The principal Quiverfull belief is that Christians should maintain a strongly welcoming attitude toward the possibility of bearing children. With minor exception, adherents reject birth control use as completely incompatible with this belief.
Most Quiverfull adherents consider children to be unqualified blessings, gifts which should be received happily from God. Quiverfull authors Rick and Jan Hess argued for this belief in their 1990 book.
"Behold, children are a gift of the Lord." (Psa. 127:3) Do we really believe that? If children are a gift from God, let’s for the sake of argument ask ourselves what other gift or blessing from God we would reject. Money? Would we reject great wealth if God gave it? Not likely! How about good health? Many would say that a man’s health is his most treasured possession. But children? Even children given by God? "That’s different!" some will plead! All right, is it different? God states right here in no-nonsense language that children are gifts. Do we believe His Word to be true?
Quiverfull authors such as Pride, Provan, and Hess extend this idea to mean that if one child is a blessing, then each additional child is likewise a blessing and not something to be viewed as economically burdensome or unaffordable. When a couple seeks to control family size via birth control they are thus "rejecting God's blessings" he might otherwise give, and possibly breaking his commandment to "be fruitful and multiply".
Charles D. Provan's 1989 The Bible and Birth Control is credited as strengthening the theological justification for the Quiverfull movement.
Accordingly, Quiverfull theology opposes the general acceptance among Protestant Christians of deliberately limiting family size or spacing children through birth control. For example, Mary Pride argued, "God commanded that sex be at least potentially fruitful (that is, not deliberately unfruitful).... All forms of sex that shy away from maritial fruitfulness are perverted."
Adherents believe that God himself controls via Providence how many and how often children are conceived and born, pointing to Bible verses that describe God acting to "open and close the womb" (see Genesis 20:18, 29:31, 30:22; 1 Samuel 1:5-6; Isaiah 66:9).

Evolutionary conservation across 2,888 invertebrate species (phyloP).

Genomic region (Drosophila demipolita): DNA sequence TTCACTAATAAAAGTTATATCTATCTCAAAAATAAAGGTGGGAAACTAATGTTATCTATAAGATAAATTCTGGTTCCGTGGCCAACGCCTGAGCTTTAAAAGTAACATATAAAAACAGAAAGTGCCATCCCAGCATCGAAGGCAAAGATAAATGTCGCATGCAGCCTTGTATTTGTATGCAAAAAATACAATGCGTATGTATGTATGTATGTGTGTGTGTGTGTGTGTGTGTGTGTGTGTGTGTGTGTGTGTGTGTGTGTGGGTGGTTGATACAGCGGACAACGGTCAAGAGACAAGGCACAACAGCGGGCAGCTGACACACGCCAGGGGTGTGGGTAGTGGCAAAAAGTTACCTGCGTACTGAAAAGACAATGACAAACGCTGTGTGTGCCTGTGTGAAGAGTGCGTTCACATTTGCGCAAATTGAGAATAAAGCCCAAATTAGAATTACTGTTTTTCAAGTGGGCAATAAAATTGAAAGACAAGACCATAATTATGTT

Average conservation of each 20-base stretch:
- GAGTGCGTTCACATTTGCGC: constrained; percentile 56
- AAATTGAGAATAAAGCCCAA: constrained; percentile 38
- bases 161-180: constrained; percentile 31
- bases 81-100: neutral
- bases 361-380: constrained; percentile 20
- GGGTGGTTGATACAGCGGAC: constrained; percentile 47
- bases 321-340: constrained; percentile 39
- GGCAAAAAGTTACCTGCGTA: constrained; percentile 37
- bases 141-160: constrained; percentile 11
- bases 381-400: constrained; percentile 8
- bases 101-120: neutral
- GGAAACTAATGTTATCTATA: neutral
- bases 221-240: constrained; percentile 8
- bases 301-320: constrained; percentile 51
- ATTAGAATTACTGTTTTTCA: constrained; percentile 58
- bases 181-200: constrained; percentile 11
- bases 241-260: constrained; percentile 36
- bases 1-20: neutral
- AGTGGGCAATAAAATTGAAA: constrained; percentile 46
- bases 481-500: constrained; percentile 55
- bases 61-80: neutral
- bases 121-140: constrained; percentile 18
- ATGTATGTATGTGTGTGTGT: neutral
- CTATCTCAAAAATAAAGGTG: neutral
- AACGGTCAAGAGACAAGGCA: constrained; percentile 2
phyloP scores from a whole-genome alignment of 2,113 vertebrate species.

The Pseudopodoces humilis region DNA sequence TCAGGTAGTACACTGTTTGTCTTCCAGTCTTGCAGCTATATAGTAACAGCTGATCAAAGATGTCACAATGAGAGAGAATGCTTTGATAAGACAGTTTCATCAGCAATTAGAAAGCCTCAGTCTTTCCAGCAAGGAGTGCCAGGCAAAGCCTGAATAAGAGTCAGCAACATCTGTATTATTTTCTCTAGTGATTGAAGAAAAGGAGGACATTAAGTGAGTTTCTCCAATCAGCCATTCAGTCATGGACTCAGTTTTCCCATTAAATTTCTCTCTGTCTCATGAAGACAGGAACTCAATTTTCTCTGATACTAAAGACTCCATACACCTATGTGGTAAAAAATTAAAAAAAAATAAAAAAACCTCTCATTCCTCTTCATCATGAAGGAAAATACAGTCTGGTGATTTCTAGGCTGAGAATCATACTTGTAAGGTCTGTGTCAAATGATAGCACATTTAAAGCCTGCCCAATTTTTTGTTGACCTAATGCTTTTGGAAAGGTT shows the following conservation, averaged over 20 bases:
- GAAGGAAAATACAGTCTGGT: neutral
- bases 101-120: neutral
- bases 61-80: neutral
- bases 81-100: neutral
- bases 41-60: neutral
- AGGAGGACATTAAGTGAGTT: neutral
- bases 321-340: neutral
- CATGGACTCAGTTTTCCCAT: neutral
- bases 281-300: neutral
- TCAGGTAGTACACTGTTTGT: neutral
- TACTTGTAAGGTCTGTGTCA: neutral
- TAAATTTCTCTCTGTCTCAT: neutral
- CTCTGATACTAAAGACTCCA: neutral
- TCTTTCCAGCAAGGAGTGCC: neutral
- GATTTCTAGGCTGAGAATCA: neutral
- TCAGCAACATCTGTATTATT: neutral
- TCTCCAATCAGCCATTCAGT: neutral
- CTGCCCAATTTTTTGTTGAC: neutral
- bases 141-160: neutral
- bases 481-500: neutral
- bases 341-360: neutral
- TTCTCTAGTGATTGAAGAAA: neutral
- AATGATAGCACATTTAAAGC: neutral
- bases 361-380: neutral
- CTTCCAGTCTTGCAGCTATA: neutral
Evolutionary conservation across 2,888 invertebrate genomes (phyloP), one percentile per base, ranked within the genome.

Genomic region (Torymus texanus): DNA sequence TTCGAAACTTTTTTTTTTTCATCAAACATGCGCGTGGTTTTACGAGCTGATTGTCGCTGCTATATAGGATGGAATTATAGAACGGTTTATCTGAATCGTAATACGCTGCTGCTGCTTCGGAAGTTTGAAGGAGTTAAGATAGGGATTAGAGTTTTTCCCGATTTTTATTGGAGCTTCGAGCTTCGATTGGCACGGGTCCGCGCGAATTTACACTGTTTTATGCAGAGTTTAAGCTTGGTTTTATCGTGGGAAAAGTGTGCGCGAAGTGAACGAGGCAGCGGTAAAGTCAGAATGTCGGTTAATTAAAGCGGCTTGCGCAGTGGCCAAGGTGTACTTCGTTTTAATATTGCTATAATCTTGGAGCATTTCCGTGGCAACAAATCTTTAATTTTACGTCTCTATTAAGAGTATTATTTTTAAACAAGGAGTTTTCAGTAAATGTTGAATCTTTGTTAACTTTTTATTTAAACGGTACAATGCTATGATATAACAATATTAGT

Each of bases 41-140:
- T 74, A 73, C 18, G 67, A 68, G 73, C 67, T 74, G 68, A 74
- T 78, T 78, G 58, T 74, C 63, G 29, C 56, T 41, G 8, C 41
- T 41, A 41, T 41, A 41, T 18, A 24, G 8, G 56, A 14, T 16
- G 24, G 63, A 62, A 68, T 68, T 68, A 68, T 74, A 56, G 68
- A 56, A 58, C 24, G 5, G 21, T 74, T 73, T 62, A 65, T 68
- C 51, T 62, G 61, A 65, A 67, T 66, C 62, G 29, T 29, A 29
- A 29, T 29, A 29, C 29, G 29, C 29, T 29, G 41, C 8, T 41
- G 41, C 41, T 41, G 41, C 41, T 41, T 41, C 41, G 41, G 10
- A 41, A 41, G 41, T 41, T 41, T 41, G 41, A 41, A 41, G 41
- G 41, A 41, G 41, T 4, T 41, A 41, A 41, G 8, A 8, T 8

Hess and Hess state that couples "just need to trust God to provide them with the perfect number of children for their situation."
Rejection of birth control by some Quiverfull adherents is based upon the belief that the Genesis creation and post-Noahic flood Bible passages to "be fruitful and multiply" (see Genesis 1:22; 9:7) are un-rescinded Biblical commandments. For example, Charles D. Provan argues,
"Be fruitful and multiply" ... is a command of God, indeed the first command to a married couple. Birth control obviously involves disobedience to this command, for birth control attempts to prevent being fruitful and multiplying. Therefore birth control is wrong, because it involves disobedience to the Word of God. Nowhere is this command done away with in the entire Bible; therefore it still remains valid for us today.
Quiverfull advocates such as Hess and Hess, Nancy Leigh DeMoss, and Rachel Giove Scott, believe that the Devil deceives Christian couples into using birth control so that children God otherwise willed to create are prevented from being born.
A Quiverfull adherent quoted in 1991 in the Calgary Herald made the statement: "Children are made in God's image, and the enemy hates that image, so the more of them he can prevent from being born, the more he likes it."
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